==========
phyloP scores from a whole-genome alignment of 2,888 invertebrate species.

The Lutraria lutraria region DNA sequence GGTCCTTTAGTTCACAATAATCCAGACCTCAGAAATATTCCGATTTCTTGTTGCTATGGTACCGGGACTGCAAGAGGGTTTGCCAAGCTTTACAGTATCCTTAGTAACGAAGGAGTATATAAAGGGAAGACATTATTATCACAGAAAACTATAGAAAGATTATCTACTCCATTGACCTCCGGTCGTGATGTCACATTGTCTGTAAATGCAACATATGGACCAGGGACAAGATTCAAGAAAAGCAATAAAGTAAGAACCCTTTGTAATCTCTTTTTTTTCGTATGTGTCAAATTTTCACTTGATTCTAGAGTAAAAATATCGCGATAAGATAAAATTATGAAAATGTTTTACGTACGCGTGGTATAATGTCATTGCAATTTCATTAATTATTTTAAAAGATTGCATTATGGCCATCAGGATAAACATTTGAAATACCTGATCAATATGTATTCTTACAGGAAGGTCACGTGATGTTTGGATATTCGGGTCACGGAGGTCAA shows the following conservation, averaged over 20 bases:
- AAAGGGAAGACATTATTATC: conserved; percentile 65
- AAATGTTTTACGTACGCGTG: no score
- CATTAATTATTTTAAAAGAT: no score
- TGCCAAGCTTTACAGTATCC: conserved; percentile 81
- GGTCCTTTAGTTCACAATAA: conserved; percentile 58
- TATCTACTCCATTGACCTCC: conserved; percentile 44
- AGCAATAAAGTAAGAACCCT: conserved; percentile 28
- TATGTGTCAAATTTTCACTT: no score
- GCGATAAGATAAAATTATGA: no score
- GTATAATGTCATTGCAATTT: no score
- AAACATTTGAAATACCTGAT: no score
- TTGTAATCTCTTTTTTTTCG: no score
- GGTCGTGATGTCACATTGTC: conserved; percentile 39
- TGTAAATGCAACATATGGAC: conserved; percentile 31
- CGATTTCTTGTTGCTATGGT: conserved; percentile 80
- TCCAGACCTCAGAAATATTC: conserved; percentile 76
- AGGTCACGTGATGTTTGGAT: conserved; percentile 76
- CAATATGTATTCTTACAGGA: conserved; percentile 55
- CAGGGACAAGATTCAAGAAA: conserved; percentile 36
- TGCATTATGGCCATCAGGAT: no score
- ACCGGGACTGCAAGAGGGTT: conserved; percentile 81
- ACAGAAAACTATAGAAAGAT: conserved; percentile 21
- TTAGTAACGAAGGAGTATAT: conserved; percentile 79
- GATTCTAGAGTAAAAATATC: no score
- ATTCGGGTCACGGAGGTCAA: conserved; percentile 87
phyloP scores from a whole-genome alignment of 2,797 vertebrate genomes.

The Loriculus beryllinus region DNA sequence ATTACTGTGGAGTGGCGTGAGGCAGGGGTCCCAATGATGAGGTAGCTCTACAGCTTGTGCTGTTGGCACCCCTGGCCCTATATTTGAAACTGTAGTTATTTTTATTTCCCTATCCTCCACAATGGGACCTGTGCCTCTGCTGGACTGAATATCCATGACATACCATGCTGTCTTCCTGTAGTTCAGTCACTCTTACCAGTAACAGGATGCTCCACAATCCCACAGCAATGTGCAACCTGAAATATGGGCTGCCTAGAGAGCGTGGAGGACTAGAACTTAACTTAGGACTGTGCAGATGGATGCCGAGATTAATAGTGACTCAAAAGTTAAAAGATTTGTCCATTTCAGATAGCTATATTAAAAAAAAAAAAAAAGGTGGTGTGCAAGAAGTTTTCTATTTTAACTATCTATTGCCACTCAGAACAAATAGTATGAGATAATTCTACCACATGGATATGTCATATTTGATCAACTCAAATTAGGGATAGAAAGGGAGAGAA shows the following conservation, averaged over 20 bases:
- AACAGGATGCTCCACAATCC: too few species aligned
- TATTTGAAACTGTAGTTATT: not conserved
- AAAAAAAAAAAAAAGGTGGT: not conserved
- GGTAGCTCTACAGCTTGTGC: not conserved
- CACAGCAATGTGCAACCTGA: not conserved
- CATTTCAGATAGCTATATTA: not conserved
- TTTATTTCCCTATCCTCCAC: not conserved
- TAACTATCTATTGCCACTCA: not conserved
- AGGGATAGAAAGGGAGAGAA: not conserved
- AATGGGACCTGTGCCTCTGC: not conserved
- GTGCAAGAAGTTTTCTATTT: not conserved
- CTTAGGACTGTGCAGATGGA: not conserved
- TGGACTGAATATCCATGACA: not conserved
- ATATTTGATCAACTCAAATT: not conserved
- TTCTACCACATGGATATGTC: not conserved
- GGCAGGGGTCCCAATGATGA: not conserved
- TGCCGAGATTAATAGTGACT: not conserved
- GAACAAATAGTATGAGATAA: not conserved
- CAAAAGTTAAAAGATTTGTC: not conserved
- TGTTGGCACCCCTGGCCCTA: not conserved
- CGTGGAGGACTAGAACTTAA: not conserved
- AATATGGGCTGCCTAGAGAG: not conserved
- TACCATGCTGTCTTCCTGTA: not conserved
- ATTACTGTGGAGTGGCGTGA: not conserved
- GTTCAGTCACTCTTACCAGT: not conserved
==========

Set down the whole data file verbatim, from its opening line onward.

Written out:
phyloP scores from a whole-genome alignment of 2,888 invertebrate species.

The Lutraria lutraria region DNA sequence GGTCCTTTAGTTCACAATAATCCAGACCTCAGAAATATTCCGATTTCTTGTTGCTATGGTACCGGGACTGCAAGAGGGTTTGCCAAGCTTTACAGTATCCTTAGTAACGAAGGAGTATATAAAGGGAAGACATTATTATCACAGAAAACTATAGAAAGATTATCTACTCCATTGACCTCCGGTCGTGATGTCACATTGTCTGTAAATGCAACATATGGACCAGGGACAAGATTCAAGAAAAGCAATAAAGTAAGAACCCTTTGTAATCTCTTTTTTTTCGTATGTGTCAAATTTTCACTTGATTCTAGAGTAAAAATATCGCGATAAGATAAAATTATGAAAATGTTTTACGTACGCGTGGTATAATGTCATTGCAATTTCATTAATTATTTTAAAAGATTGCATTATGGCCATCAGGATAAACATTTGAAATACCTGATCAATATGTATTCTTACAGGAAGGTCACGTGATGTTTGGATATTCGGGTCACGGAGGTCAA shows the following conservation, averaged over 20 bases:
- AAAGGGAAGACATTATTATC: conserved; percentile 65
- AAATGTTTTACGTACGCGTG: no score
- CATTAATTATTTTAAAAGAT: no score
- TGCCAAGCTTTACAGTATCC: conserved; percentile 81
- GGTCCTTTAGTTCACAATAA: conserved; percentile 58
- TATCTACTCCATTGACCTCC: conserved; percentile 44
- AGCAATAAAGTAAGAACCCT: conserved; percentile 28
- TATGTGTCAAATTTTCACTT: no score
- GCGATAAGATAAAATTATGA: no score
- GTATAATGTCATTGCAATTT: no score
- AAACATTTGAAATACCTGAT: no score
- TTGTAATCTCTTTTTTTTCG: no score
- GGTCGTGATGTCACATTGTC: conserved; percentile 39
- TGTAAATGCAACATATGGAC: conserved; percentile 31
- CGATTTCTTGTTGCTATGGT: conserved; percentile 80
- TCCAGACCTCAGAAATATTC: conserved; percentile 76
- AGGTCACGTGATGTTTGGAT: conserved; percentile 76
- CAATATGTATTCTTACAGGA: conserved; percentile 55
- CAGGGACAAGATTCAAGAAA: conserved; percentile 36
- TGCATTATGGCCATCAGGAT: no score
- ACCGGGACTGCAAGAGGGTT: conserved; percentile 81
- ACAGAAAACTATAGAAAGAT: conserved; percentile 21
- TTAGTAACGAAGGAGTATAT: conserved; percentile 79
- GATTCTAGAGTAAAAATATC: no score
- ATTCGGGTCACGGAGGTCAA: conserved; percentile 87
phyloP scores from a whole-genome alignment of 2,797 vertebrate genomes.

The Loriculus beryllinus region DNA sequence ATTACTGTGGAGTGGCGTGAGGCAGGGGTCCCAATGATGAGGTAGCTCTACAGCTTGTGCTGTTGGCACCCCTGGCCCTATATTTGAAACTGTAGTTATTTTTATTTCCCTATCCTCCACAATGGGACCTGTGCCTCTGCTGGACTGAATATCCATGACATACCATGCTGTCTTCCTGTAGTTCAGTCACTCTTACCAGTAACAGGATGCTCCACAATCCCACAGCAATGTGCAACCTGAAATATGGGCTGCCTAGAGAGCGTGGAGGACTAGAACTTAACTTAGGACTGTGCAGATGGATGCCGAGATTAATAGTGACTCAAAAGTTAAAAGATTTGTCCATTTCAGATAGCTATATTAAAAAAAAAAAAAAAGGTGGTGTGCAAGAAGTTTTCTATTTTAACTATCTATTGCCACTCAGAACAAATAGTATGAGATAATTCTACCACATGGATATGTCATATTTGATCAACTCAAATTAGGGATAGAAAGGGAGAGAA shows the following conservation, averaged over 20 bases:
- AACAGGATGCTCCACAATCC: too few species aligned
- TATTTGAAACTGTAGTTATT: not conserved
- AAAAAAAAAAAAAAGGTGGT: not conserved
- GGTAGCTCTACAGCTTGTGC: not conserved
- CACAGCAATGTGCAACCTGA: not conserved
- CATTTCAGATAGCTATATTA: not conserved
- TTTATTTCCCTATCCTCCAC: not conserved
- TAACTATCTATTGCCACTCA: not conserved
- AGGGATAGAAAGGGAGAGAA: not conserved
- AATGGGACCTGTGCCTCTGC: not conserved
- GTGCAAGAAGTTTTCTATTT: not conserved
- CTTAGGACTGTGCAGATGGA: not conserved
- TGGACTGAATATCCATGACA: not conserved
- ATATTTGATCAACTCAAATT: not conserved
- TTCTACCACATGGATATGTC: not conserved
- GGCAGGGGTCCCAATGATGA: not conserved
- TGCCGAGATTAATAGTGACT: not conserved
- GAACAAATAGTATGAGATAA: not conserved
- CAAAAGTTAAAAGATTTGTC: not conserved
- TGTTGGCACCCCTGGCCCTA: not conserved
- CGTGGAGGACTAGAACTTAA: not conserved
- AATATGGGCTGCCTAGAGAG: not conserved
- TACCATGCTGTCTTCCTGTA: not conserved
- ATTACTGTGGAGTGGCGTGA: not conserved
- GTTCAGTCACTCTTACCAGT: not conserved